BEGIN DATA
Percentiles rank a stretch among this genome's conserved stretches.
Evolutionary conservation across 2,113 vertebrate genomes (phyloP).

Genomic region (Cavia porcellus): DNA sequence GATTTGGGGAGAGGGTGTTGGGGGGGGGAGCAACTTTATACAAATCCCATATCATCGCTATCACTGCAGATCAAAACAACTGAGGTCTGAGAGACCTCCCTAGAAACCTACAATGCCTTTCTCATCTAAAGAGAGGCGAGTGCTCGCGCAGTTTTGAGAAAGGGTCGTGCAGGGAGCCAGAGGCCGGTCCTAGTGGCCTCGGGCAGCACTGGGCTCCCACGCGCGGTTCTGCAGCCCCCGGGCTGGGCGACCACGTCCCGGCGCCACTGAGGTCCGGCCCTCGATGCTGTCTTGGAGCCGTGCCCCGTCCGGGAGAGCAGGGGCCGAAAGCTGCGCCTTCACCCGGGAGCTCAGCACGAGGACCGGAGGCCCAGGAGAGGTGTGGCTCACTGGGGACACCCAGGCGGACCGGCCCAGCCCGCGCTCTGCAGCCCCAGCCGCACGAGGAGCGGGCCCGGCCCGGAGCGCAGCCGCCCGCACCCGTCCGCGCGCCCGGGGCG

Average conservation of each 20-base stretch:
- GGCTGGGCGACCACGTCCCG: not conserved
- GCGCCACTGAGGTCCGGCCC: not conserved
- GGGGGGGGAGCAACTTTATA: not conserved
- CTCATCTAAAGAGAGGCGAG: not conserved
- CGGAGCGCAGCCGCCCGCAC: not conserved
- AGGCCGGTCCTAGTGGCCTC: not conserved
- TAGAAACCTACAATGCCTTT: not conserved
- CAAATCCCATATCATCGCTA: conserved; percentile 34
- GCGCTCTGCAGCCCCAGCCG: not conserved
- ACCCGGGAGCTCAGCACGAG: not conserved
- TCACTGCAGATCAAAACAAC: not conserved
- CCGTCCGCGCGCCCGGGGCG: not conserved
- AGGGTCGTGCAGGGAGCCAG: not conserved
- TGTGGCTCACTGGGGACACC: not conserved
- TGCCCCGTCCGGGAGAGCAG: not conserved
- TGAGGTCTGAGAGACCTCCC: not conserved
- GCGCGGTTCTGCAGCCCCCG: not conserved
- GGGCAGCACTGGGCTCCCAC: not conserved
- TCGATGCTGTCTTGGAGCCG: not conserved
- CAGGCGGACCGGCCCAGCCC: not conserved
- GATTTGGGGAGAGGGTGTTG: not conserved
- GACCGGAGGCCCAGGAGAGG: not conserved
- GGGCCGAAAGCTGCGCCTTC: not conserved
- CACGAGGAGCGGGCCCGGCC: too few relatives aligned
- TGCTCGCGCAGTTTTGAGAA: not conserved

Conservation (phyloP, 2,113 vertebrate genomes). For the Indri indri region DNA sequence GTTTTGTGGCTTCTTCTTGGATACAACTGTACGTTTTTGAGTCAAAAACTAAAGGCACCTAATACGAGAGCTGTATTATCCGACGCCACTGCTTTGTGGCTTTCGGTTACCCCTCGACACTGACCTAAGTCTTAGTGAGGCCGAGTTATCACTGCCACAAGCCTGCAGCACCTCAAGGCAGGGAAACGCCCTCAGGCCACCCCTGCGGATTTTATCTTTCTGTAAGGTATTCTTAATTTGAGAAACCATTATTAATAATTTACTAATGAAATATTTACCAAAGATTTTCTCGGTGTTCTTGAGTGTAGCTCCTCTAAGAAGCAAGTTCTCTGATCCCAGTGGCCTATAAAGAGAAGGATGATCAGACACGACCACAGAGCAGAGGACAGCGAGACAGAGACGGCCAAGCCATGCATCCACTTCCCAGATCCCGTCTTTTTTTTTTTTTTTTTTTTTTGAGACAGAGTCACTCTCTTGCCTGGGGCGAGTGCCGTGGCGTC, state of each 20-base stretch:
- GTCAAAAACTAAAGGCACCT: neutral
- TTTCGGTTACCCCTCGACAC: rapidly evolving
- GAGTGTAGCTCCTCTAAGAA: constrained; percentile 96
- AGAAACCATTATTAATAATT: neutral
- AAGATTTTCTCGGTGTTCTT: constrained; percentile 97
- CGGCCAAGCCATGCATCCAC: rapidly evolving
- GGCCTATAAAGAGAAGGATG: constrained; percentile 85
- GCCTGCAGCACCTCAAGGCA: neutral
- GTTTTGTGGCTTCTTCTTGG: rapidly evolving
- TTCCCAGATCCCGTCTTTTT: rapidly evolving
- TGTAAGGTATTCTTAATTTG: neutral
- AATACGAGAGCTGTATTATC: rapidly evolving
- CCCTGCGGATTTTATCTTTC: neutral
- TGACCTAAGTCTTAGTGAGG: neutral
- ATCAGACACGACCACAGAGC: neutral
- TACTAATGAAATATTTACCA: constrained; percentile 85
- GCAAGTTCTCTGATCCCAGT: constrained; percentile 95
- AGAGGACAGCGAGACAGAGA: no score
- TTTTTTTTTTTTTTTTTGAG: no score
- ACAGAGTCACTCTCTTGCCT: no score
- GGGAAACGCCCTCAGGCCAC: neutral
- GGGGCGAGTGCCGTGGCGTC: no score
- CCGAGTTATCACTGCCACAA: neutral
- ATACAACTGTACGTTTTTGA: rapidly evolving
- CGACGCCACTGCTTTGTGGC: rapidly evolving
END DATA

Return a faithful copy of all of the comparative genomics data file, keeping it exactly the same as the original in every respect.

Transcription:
Percentiles rank a stretch among this genome's conserved stretches.
Evolutionary conservation across 2,113 vertebrate genomes (phyloP).

Genomic region (Cavia porcellus): DNA sequence GATTTGGGGAGAGGGTGTTGGGGGGGGGAGCAACTTTATACAAATCCCATATCATCGCTATCACTGCAGATCAAAACAACTGAGGTCTGAGAGACCTCCCTAGAAACCTACAATGCCTTTCTCATCTAAAGAGAGGCGAGTGCTCGCGCAGTTTTGAGAAAGGGTCGTGCAGGGAGCCAGAGGCCGGTCCTAGTGGCCTCGGGCAGCACTGGGCTCCCACGCGCGGTTCTGCAGCCCCCGGGCTGGGCGACCACGTCCCGGCGCCACTGAGGTCCGGCCCTCGATGCTGTCTTGGAGCCGTGCCCCGTCCGGGAGAGCAGGGGCCGAAAGCTGCGCCTTCACCCGGGAGCTCAGCACGAGGACCGGAGGCCCAGGAGAGGTGTGGCTCACTGGGGACACCCAGGCGGACCGGCCCAGCCCGCGCTCTGCAGCCCCAGCCGCACGAGGAGCGGGCCCGGCCCGGAGCGCAGCCGCCCGCACCCGTCCGCGCGCCCGGGGCG

Average conservation of each 20-base stretch:
- GGCTGGGCGACCACGTCCCG: not conserved
- GCGCCACTGAGGTCCGGCCC: not conserved
- GGGGGGGGAGCAACTTTATA: not conserved
- CTCATCTAAAGAGAGGCGAG: not conserved
- CGGAGCGCAGCCGCCCGCAC: not conserved
- AGGCCGGTCCTAGTGGCCTC: not conserved
- TAGAAACCTACAATGCCTTT: not conserved
- CAAATCCCATATCATCGCTA: conserved; percentile 34
- GCGCTCTGCAGCCCCAGCCG: not conserved
- ACCCGGGAGCTCAGCACGAG: not conserved
- TCACTGCAGATCAAAACAAC: not conserved
- CCGTCCGCGCGCCCGGGGCG: not conserved
- AGGGTCGTGCAGGGAGCCAG: not conserved
- TGTGGCTCACTGGGGACACC: not conserved
- TGCCCCGTCCGGGAGAGCAG: not conserved
- TGAGGTCTGAGAGACCTCCC: not conserved
- GCGCGGTTCTGCAGCCCCCG: not conserved
- GGGCAGCACTGGGCTCCCAC: not conserved
- TCGATGCTGTCTTGGAGCCG: not conserved
- CAGGCGGACCGGCCCAGCCC: not conserved
- GATTTGGGGAGAGGGTGTTG: not conserved
- GACCGGAGGCCCAGGAGAGG: not conserved
- GGGCCGAAAGCTGCGCCTTC: not conserved
- CACGAGGAGCGGGCCCGGCC: too few relatives aligned
- TGCTCGCGCAGTTTTGAGAA: not conserved

Conservation (phyloP, 2,113 vertebrate genomes). For the Indri indri region DNA sequence GTTTTGTGGCTTCTTCTTGGATACAACTGTACGTTTTTGAGTCAAAAACTAAAGGCACCTAATACGAGAGCTGTATTATCCGACGCCACTGCTTTGTGGCTTTCGGTTACCCCTCGACACTGACCTAAGTCTTAGTGAGGCCGAGTTATCACTGCCACAAGCCTGCAGCACCTCAAGGCAGGGAAACGCCCTCAGGCCACCCCTGCGGATTTTATCTTTCTGTAAGGTATTCTTAATTTGAGAAACCATTATTAATAATTTACTAATGAAATATTTACCAAAGATTTTCTCGGTGTTCTTGAGTGTAGCTCCTCTAAGAAGCAAGTTCTCTGATCCCAGTGGCCTATAAAGAGAAGGATGATCAGACACGACCACAGAGCAGAGGACAGCGAGACAGAGACGGCCAAGCCATGCATCCACTTCCCAGATCCCGTCTTTTTTTTTTTTTTTTTTTTTTGAGACAGAGTCACTCTCTTGCCTGGGGCGAGTGCCGTGGCGTC, state of each 20-base stretch:
- GTCAAAAACTAAAGGCACCT: neutral
- TTTCGGTTACCCCTCGACAC: rapidly evolving
- GAGTGTAGCTCCTCTAAGAA: constrained; percentile 96
- AGAAACCATTATTAATAATT: neutral
- AAGATTTTCTCGGTGTTCTT: constrained; percentile 97
- CGGCCAAGCCATGCATCCAC: rapidly evolving
- GGCCTATAAAGAGAAGGATG: constrained; percentile 85
- GCCTGCAGCACCTCAAGGCA: neutral
- GTTTTGTGGCTTCTTCTTGG: rapidly evolving
- TTCCCAGATCCCGTCTTTTT: rapidly evolving
- TGTAAGGTATTCTTAATTTG: neutral
- AATACGAGAGCTGTATTATC: rapidly evolving
- CCCTGCGGATTTTATCTTTC: neutral
- TGACCTAAGTCTTAGTGAGG: neutral
- ATCAGACACGACCACAGAGC: neutral
- TACTAATGAAATATTTACCA: constrained; percentile 85
- GCAAGTTCTCTGATCCCAGT: constrained; percentile 95
- AGAGGACAGCGAGACAGAGA: no score
- TTTTTTTTTTTTTTTTTGAG: no score
- ACAGAGTCACTCTCTTGCCT: no score
- GGGAAACGCCCTCAGGCCAC: neutral
- GGGGCGAGTGCCGTGGCGTC: no score
- CCGAGTTATCACTGCCACAA: neutral
- ATACAACTGTACGTTTTTGA: rapidly evolving
- CGACGCCACTGCTTTGTGGC: rapidly evolving